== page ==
A mechanical pump is implanted into the abdomen or chest and attached to a weak heart to help it pump

Less Invasive Procedure

A procedure that is performed using a small incision and specialized equipment


A small metal device implanted under the skin, which produces electrical impulses to treat an abnormal heart rhythm

Percutaneous Coronary Intervention (PCI)

Also called agioplasty, PCI is a surgical procedure designed to improve the blood supply to your heart muscle. A small tube called a catheter with a tiny deflated balloon on the end is inserted through an incision in the groin area and pushed through to the blocked artery. The balloon is inflated to push open the artery and the balloon is removed when the artery is fully opened. A mesh tube called a stent may be placed during the procedure to keep the blood vessel open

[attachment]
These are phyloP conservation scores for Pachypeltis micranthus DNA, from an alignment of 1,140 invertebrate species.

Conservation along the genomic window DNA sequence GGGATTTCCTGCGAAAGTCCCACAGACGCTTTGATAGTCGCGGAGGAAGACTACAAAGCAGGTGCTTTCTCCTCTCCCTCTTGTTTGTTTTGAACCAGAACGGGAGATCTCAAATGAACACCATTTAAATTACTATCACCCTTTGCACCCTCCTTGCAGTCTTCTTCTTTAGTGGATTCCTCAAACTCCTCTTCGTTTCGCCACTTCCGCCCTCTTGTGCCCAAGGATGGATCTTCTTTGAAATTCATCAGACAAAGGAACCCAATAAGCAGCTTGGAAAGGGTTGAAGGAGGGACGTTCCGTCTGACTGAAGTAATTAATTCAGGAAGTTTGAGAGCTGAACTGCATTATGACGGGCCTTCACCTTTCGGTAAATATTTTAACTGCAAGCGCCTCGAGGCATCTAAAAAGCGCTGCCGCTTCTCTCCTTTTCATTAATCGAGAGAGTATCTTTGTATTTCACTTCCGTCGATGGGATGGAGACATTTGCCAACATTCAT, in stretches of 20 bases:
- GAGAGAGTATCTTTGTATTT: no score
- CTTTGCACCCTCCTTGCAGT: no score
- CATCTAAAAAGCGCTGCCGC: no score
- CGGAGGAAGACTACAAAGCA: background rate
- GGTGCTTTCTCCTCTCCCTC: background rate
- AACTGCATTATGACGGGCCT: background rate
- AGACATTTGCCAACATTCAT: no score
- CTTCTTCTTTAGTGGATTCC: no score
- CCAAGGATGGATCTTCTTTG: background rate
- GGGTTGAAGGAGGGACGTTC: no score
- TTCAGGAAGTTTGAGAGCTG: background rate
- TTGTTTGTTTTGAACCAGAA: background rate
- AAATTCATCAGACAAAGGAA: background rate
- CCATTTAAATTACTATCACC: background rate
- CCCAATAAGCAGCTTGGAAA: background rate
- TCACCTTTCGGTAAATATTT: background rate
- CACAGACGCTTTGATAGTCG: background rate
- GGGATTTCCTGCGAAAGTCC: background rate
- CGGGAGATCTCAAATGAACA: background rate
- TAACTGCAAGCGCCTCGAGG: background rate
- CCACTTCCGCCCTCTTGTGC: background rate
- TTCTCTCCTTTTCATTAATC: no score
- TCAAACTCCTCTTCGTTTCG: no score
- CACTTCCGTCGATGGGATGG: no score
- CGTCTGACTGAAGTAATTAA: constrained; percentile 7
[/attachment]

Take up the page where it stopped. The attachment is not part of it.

Pulmonary Artery (PA) Pressure

A measurement of blood pressure in the pulmonary artery, which carries deoxygenated blood from the heart to the lungs. A high reading can indicate worsening heart failure, even before other symptoms are present.

Right-sided Heart Failure

This usually occurs as a result of left-sided failure. When the left ventricle fails, increased fluid pressure is forced back through the lungs, damaging the heart’s right side. With the right side loss of pumping power, blood backs up in the veins, often causing swelling in the ankles and legs

Stress Test

Involves exercising on a treadmill or stationary bike while an electrocardiogram monitors heart activity

Sudden Cardiac Arrest (SCA)

When the heart stops beating suddenly and unexpectedly


Vasodilators open up—or dilate—your blood vessels. By relaxing the muscles in the walls of your arteries, blood flows more easily through the arteries so your heart doesn't have to pump as hard


The two lower chambers of the heart; the right ventricle pumps blood into the lungs and the left ventricle pumps blood around the body